The Folk Horror Revival


William Burns, Faculty Adviser

A dark, foreboding forest. An isolated, decrepit village. Strange ancient occult rituals. Monstrous figures worshiped as gods. These are the tropes of folk horror, a sub-genre of horror cinema that has come back in malevolent style. As the found footage movement is finally ending, horror filmmakers are reacting to our overly technological, always online, cell phone obsessed, Tik Tok virtual world through the rediscovery of the terrors of Nature and those who inhabit those decaying rural borderlands that time and the internet have forgotten. Folk horror is based on folklore: communal stories, songs, art, customs, memories, and myths that preceded the commodification of experiences and creative expression by capitalism and the culture industry. Old ways die hard even in the age of Facebook and Instagram, and folk horror portrays the clash between antiquated and “modern” belief systems, most often personified by the unusual survival of so called “pagan” rites (witches’ sabbaths, sacrifices to obscure gods, fertility ceremonies) in the scientific world of logic, reason, and materialism. The birth of folk horror is traced to three films released in the late 60’s and early 70’s: Michael Reeves’s Witchfinder General (1968), Piers Haggard’s  The Blood on Satan’s Claw (1971), and  Robin Hardy’s The Wicker Man (1973, no, not the one with Nicholas Cage). These three films reflected the turning away from the strife of then current events and shocks of modern society like the seemingly endless Vietnam War, social upheaval, assassinations of public figures, and riots in the streets. Faced with this volatility, many in the counter-culture chose to “drop out,” rejecting “civilized” society and going back to Nature to live on distant communes far from the maddening crowd. Although Nature has often been portrayed as an idyllic, innocent paradise, folk horror suggests that the natural world and those who live in close proximity with it are not always the mellow, peace-loving tree huggers they appear to be.  Violence, superstition, supernatural darkness, and the unrestrained power of natural forces are all to be found in the disturbing world of folk horror as naive outsiders intrude into situations that have been hidden behind the facade of beautiful flora and fauna and benevolent rustic townspeople. Landscape plays a crucial part in folk horror as the countryside provides an uncanny, eerie environment far removed from the urban and suburban where anything can and will happen, and there are no security cameras or digital surveillance systems to watch your every move.  These attractive yet haunting settings provide the perfect backdrop to the concealment of primeval secrets, seething brutality, mysterious cults, and creatures that should not be but are. In the last few years, movies such as Robert Egger’s The Witch (2015) and Ari Aster’s Midsommar (2019) have brought folk horror back into the mainstream, but it is in the works of British director Ben Wheatley that the folk horror revival has found its spokesman. Wheatley’s films such as Kill List (2011) and A Field in England (2013) have added contemporary twists to the folk horror formula. His newest film In the Earth (2021) might be his folk horror masterpiece as Wheatley conjures up the folk horror equivalent of 2001: A Space Odyssey: scientists trying to find a cure for a pandemic step through a psychedelic portal opened by magic mushrooms and a monolithic stone, encountering the terrifyingly alien energies of Nature that are beyond human comprehension.  Folk horror makes sense in a world in which we are increasingly faced with the disturbing acknowledgement that there is no escape from the social, technological, and environmental atrocities that we have unleashed upon ourselves.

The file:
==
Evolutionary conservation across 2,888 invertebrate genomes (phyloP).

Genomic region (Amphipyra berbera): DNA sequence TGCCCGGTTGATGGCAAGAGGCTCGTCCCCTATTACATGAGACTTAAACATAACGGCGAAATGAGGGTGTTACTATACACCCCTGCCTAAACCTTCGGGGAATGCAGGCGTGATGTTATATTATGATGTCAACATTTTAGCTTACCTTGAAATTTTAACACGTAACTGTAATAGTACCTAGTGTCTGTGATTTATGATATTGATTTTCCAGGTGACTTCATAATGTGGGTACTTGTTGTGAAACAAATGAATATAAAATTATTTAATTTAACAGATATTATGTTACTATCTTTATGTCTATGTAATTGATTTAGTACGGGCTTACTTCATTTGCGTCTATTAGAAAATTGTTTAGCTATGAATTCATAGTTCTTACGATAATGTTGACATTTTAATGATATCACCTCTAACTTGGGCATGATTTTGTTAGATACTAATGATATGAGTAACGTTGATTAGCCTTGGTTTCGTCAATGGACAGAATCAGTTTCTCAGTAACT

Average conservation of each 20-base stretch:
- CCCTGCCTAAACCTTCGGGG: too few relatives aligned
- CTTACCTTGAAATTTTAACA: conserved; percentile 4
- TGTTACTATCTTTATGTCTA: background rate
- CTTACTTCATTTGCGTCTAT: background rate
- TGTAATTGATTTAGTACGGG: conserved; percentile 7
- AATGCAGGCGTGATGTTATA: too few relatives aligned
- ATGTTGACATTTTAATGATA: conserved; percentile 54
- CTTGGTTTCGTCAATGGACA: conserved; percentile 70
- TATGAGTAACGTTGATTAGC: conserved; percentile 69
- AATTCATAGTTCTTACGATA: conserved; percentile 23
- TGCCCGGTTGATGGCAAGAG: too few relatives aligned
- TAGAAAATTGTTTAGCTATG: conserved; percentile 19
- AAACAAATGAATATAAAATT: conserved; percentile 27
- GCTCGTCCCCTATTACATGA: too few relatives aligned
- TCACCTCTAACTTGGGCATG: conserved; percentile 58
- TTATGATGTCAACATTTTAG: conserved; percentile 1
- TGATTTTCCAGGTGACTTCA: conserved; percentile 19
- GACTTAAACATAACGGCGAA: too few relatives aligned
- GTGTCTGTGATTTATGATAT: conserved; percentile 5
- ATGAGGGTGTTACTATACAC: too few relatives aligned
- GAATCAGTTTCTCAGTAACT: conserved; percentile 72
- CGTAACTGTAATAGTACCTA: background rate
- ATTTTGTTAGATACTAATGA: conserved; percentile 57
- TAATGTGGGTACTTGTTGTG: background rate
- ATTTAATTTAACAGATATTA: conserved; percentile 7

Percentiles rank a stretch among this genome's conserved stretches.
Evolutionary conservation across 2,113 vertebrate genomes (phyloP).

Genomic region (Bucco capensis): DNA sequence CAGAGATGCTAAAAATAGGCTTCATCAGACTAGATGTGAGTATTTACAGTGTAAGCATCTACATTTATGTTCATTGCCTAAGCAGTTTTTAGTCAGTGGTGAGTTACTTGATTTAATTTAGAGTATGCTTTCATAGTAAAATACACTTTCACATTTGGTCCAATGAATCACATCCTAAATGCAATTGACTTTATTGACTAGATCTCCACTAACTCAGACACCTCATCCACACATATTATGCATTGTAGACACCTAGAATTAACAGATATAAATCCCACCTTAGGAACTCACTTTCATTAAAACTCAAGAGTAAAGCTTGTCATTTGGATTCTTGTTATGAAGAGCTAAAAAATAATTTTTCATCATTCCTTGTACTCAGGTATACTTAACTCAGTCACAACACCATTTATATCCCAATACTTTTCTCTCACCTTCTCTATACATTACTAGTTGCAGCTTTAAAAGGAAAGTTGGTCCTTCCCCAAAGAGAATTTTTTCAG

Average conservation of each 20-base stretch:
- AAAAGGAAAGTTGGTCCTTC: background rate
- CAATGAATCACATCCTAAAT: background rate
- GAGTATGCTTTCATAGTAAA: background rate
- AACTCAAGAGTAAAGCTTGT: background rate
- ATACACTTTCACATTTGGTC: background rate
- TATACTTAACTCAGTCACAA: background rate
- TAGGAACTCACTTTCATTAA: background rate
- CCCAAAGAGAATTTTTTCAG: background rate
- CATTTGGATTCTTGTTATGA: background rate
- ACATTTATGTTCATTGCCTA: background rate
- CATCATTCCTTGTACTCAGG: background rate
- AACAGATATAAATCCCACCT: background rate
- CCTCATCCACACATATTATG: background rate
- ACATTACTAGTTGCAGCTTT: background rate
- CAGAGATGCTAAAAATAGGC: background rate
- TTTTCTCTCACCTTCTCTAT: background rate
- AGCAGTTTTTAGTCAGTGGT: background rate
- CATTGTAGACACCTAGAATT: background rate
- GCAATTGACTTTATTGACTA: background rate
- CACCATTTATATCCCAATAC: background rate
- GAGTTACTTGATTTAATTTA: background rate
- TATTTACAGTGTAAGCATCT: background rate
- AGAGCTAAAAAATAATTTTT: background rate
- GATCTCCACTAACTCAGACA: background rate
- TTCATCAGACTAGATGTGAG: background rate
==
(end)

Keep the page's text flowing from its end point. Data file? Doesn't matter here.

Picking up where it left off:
Folk Horror Film Recommendations
Kwaidan (1964): Nominated for an Academy Award for Best Foreign Language Film, Masaki Kobayashi’s anthology film Kwaidan (Ghost Stories) is one of the most beautiful yet unsettling folk horror films ever produced. One of the stories “The Woman of the Snow” concerns a woodcutter who unknowingly marries a Yuki-onna (a snow spirit), which will have ominous repercussions for him and his family.

Eyes of Fire (1983): Director Avery Crouse highlights Native American folklore in Eyes of Fire, which is set in the wild American frontier of the 1700’s. These campfire tales reflect the clash between the settler’s Puritanism and the Shawnee’s animism, unleashing evil spirits that amplify all the fears and anxieties the pioneers repressed.

Children of the Corn (1984): Fritz Kiersch’s version of Stephen King’s short story has all the signifiers of folk horror, but also adds the disturbing aspect of creepy murderous children who sacrifice adults to their inhuman god to the formula. Malachi and Issak are two of the most repellent characters to appear in a Stephen King inspired film.

The Serpent and the Rainbow (1988): Wes Craven’s loose adaptation of botanist/anthropologist Wade Davis’s heart-stopping search for “zombie powder” focuses on the influence of voodoo on the citizens of Haiti. Partially filmed on location in Haiti, The Serpent and the Rainbow delves into rural villages where bokors (vodou sorcerers) and houngans (vodou priests) contact the loas (vodou gods), who grant them occult powers to control not only the body and the mind, but the soul as well.

Dagon (2001): Horror icon Stuart Gordon (director of Reanimator) adapts horror mega icon H.P. Lovecraft in a film focusing on the hideous inhabitants of the sinister, isolated town of Imboca. Probably the closest we will get to a cinematic version of Lovecraft’s masterpiece “The Shadow Over Innsmouth,” Dagon’s atmosphere is damp, wet, slimy, and grotesque, mirroring the half fish/half human denizens of the village and the Cthulhu-like deity they serve.